The UN’s top human rights official has a thankless job, caught between repressive regimes that seek to limit the UN’s ability to criticize them, and democratic powers equally averse to suggestions they may occasionally violate individual rights. Louise Arbour has had plenty of critics.

Some examples:

  • In February, 2008, she praised Cuba for showing “unprecedented positive engagement” with the UN on human rights after it invited a UN official to visit and pledged to sign agreements on civil, political and other rights. Critics note that, in practice, the country still gives short shrift to most human rights. At the same conference she criticized the United States for its use of waterboarding in questioning terrorist suspects, noting “I would have no problems with describing this practice as falling under the prohibition of torture.”
  • In January, 2008, she lauded a new Arab human rights charter, calling it “an important step forward,” then backtracking when it was pointed out the charter equated Zionism and racism. – A November, 2007, report on the UN and anti-semitism by the monitoring group UN Watch noted that, despite an extensive search and requests to Arbour’s office, “Other than one passing reference in a 2005 speech to attacks on synagogues, churches and mosques, we were unable to find any public statement, reference, or action by Ms. Arbour against anti-Semitism.” A spokesman responded that Arbour had “continuously condemned the multiple forms of intolerance and discrimination, including anti-Semitism.”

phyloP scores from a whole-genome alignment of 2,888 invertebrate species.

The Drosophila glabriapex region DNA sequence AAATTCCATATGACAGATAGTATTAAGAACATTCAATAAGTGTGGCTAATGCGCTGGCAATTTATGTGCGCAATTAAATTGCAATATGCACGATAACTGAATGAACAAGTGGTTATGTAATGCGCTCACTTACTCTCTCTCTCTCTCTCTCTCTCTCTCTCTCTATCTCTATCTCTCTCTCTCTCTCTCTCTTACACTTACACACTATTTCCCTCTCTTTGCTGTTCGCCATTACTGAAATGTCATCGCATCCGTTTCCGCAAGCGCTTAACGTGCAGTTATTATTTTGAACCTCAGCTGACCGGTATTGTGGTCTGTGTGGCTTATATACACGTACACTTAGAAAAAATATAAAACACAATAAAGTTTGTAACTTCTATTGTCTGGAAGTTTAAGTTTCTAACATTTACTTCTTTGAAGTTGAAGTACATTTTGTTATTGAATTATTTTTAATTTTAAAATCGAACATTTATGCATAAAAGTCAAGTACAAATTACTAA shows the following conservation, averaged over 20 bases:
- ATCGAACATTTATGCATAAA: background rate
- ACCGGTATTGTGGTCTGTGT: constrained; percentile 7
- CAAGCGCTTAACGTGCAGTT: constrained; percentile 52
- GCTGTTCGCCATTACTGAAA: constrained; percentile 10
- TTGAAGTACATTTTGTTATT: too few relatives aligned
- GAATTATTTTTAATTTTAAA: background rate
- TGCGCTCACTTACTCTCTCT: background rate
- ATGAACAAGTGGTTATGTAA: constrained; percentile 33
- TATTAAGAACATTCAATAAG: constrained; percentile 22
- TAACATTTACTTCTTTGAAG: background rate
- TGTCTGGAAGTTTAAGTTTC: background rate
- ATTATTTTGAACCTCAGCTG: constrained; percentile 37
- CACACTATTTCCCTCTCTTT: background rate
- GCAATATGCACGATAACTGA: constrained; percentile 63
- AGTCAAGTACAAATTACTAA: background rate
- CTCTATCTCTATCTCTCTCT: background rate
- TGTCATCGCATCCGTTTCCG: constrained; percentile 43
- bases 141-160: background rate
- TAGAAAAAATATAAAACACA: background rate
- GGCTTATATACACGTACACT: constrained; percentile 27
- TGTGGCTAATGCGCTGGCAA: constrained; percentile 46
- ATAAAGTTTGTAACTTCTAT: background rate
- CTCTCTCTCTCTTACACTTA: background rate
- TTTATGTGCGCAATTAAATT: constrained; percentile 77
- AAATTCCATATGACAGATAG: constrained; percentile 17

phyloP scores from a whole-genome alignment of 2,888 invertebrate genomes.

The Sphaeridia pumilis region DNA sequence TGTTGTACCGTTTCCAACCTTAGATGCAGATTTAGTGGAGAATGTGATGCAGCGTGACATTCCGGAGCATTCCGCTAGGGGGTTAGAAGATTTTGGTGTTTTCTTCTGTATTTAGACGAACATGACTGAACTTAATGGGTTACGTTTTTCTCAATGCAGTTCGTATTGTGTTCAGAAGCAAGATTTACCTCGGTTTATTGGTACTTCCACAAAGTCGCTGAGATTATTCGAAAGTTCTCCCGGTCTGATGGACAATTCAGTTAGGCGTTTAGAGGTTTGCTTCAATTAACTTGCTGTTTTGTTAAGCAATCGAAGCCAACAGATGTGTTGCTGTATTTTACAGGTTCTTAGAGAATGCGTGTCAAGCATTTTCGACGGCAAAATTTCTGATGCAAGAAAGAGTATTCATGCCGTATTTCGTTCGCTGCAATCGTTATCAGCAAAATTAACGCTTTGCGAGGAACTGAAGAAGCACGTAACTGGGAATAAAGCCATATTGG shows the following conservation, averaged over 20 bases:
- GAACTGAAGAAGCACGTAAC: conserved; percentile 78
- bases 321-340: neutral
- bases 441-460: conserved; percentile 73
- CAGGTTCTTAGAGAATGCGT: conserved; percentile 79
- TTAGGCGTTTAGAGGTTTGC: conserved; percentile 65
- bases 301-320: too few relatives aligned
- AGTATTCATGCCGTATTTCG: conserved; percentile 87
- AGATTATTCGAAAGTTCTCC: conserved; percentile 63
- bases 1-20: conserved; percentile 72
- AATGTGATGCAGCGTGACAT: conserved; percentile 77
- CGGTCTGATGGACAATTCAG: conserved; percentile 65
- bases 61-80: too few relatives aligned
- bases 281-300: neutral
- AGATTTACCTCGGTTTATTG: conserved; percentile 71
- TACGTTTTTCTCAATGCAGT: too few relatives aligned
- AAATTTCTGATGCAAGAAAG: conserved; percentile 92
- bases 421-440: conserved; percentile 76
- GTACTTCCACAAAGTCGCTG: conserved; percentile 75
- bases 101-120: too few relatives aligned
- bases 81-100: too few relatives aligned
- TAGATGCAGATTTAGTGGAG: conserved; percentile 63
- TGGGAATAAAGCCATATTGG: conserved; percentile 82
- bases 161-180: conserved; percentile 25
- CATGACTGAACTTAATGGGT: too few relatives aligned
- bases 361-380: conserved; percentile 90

• In September, 2007, Arbour attended a conference in Iran sponsored by the Non-Aligned Movement. She was criticized for failing to condemn Iran’s human rights record or the President’s calls for Israel to be “wiped off the map.” – When Britain’s University and College Union sought to organize an academic boycott of Israel — an effort condemned by academics around the world — Arbour did not join the criticism, declaring instead that “public debate, particularly coming from informed communities, is from a human rights perspective a good thing,” even if people disagreed with the outcome.
  • When a Danish newspaper printed cartoons depicting the Prophet Muhammad in 2005, prompting death threats from Muslims, Arbour responded sympathetically, telling the Organization of the Islamic Conference, “I find alarming any behaviours that disregard the beliefs of others.” Critics said Arbour should have showed equal concern for the newspaper’s right to free speech.

Copyright 2008, National Post
Original URL:


Share on facebook
Share on twitter